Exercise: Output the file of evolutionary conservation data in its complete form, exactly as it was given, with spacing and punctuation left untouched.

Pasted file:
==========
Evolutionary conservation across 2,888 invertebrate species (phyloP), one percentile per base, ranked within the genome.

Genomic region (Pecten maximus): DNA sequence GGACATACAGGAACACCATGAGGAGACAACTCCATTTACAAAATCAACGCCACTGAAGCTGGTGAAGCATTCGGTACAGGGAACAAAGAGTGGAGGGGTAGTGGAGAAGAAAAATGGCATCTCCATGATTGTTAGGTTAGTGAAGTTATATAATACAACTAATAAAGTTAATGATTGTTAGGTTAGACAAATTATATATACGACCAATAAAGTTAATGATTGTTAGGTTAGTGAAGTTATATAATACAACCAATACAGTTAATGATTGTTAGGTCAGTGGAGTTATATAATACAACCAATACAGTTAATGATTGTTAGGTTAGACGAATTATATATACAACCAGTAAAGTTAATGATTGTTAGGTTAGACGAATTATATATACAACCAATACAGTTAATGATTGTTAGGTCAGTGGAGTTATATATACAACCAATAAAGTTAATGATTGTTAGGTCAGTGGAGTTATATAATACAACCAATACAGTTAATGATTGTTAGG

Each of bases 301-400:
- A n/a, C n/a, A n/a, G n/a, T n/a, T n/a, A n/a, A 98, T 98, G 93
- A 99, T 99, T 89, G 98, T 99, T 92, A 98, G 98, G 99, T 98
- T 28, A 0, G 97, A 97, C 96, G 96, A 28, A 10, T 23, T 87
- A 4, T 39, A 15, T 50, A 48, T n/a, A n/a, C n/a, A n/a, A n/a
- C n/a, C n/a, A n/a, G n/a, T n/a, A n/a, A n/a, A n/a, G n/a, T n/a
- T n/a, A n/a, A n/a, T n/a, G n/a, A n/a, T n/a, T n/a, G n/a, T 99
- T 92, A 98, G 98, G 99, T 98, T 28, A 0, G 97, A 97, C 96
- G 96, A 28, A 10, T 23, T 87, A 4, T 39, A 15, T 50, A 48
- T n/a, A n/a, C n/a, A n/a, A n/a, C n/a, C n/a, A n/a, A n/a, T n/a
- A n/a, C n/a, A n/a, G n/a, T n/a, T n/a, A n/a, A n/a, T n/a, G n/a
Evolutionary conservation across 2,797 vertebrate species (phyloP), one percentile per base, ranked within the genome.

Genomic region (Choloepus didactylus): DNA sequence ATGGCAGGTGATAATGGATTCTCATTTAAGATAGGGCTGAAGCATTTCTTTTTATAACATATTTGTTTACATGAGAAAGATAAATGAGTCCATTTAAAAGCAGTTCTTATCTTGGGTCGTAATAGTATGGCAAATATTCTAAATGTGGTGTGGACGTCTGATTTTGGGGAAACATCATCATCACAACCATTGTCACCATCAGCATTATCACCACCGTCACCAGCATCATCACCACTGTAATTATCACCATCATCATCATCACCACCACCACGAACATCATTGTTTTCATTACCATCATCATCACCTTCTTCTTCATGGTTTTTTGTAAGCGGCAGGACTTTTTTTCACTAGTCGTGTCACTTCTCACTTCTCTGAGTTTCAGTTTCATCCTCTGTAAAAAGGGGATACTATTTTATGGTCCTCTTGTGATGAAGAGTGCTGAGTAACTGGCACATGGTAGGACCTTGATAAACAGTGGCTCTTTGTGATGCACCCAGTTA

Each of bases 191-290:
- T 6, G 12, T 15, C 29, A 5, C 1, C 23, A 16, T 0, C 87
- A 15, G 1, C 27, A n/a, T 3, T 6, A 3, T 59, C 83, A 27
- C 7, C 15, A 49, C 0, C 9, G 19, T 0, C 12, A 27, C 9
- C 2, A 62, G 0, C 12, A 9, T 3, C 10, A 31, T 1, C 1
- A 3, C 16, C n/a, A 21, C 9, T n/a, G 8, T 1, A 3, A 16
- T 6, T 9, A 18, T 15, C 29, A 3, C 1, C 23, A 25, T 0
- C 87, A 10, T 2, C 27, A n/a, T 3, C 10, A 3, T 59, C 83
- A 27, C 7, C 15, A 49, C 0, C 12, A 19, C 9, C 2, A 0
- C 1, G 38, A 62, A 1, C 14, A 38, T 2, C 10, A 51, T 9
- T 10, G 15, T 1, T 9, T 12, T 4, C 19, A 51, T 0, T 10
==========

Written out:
Evolutionary conservation across 2,888 invertebrate species (phyloP), one percentile per base, ranked within the genome.

Genomic region (Pecten maximus): DNA sequence GGACATACAGGAACACCATGAGGAGACAACTCCATTTACAAAATCAACGCCACTGAAGCTGGTGAAGCATTCGGTACAGGGAACAAAGAGTGGAGGGGTAGTGGAGAAGAAAAATGGCATCTCCATGATTGTTAGGTTAGTGAAGTTATATAATACAACTAATAAAGTTAATGATTGTTAGGTTAGACAAATTATATATACGACCAATAAAGTTAATGATTGTTAGGTTAGTGAAGTTATATAATACAACCAATACAGTTAATGATTGTTAGGTCAGTGGAGTTATATAATACAACCAATACAGTTAATGATTGTTAGGTTAGACGAATTATATATACAACCAGTAAAGTTAATGATTGTTAGGTTAGACGAATTATATATACAACCAATACAGTTAATGATTGTTAGGTCAGTGGAGTTATATATACAACCAATAAAGTTAATGATTGTTAGGTCAGTGGAGTTATATAATACAACCAATACAGTTAATGATTGTTAGG

Each of bases 301-400:
- A n/a, C n/a, A n/a, G n/a, T n/a, T n/a, A n/a, A 98, T 98, G 93
- A 99, T 99, T 89, G 98, T 99, T 92, A 98, G 98, G 99, T 98
- T 28, A 0, G 97, A 97, C 96, G 96, A 28, A 10, T 23, T 87
- A 4, T 39, A 15, T 50, A 48, T n/a, A n/a, C n/a, A n/a, A n/a
- C n/a, C n/a, A n/a, G n/a, T n/a, A n/a, A n/a, A n/a, G n/a, T n/a
- T n/a, A n/a, A n/a, T n/a, G n/a, A n/a, T n/a, T n/a, G n/a, T 99
- T 92, A 98, G 98, G 99, T 98, T 28, A 0, G 97, A 97, C 96
- G 96, A 28, A 10, T 23, T 87, A 4, T 39, A 15, T 50, A 48
- T n/a, A n/a, C n/a, A n/a, A n/a, C n/a, C n/a, A n/a, A n/a, T n/a
- A n/a, C n/a, A n/a, G n/a, T n/a, T n/a, A n/a, A n/a, T n/a, G n/a
Evolutionary conservation across 2,797 vertebrate species (phyloP), one percentile per base, ranked within the genome.

Genomic region (Choloepus didactylus): DNA sequence ATGGCAGGTGATAATGGATTCTCATTTAAGATAGGGCTGAAGCATTTCTTTTTATAACATATTTGTTTACATGAGAAAGATAAATGAGTCCATTTAAAAGCAGTTCTTATCTTGGGTCGTAATAGTATGGCAAATATTCTAAATGTGGTGTGGACGTCTGATTTTGGGGAAACATCATCATCACAACCATTGTCACCATCAGCATTATCACCACCGTCACCAGCATCATCACCACTGTAATTATCACCATCATCATCATCACCACCACCACGAACATCATTGTTTTCATTACCATCATCATCACCTTCTTCTTCATGGTTTTTTGTAAGCGGCAGGACTTTTTTTCACTAGTCGTGTCACTTCTCACTTCTCTGAGTTTCAGTTTCATCCTCTGTAAAAAGGGGATACTATTTTATGGTCCTCTTGTGATGAAGAGTGCTGAGTAACTGGCACATGGTAGGACCTTGATAAACAGTGGCTCTTTGTGATGCACCCAGTTA

Each of bases 191-290:
- T 6, G 12, T 15, C 29, A 5, C 1, C 23, A 16, T 0, C 87
- A 15, G 1, C 27, A n/a, T 3, T 6, A 3, T 59, C 83, A 27
- C 7, C 15, A 49, C 0, C 9, G 19, T 0, C 12, A 27, C 9
- C 2, A 62, G 0, C 12, A 9, T 3, C 10, A 31, T 1, C 1
- A 3, C 16, C n/a, A 21, C 9, T n/a, G 8, T 1, A 3, A 16
- T 6, T 9, A 18, T 15, C 29, A 3, C 1, C 23, A 25, T 0
- C 87, A 10, T 2, C 27, A n/a, T 3, C 10, A 3, T 59, C 83
- A 27, C 7, C 15, A 49, C 0, C 12, A 19, C 9, C 2, A 0
- C 1, G 38, A 62, A 1, C 14, A 38, T 2, C 10, A 51, T 9
- T 10, G 15, T 1, T 9, T 12, T 4, C 19, A 51, T 0, T 10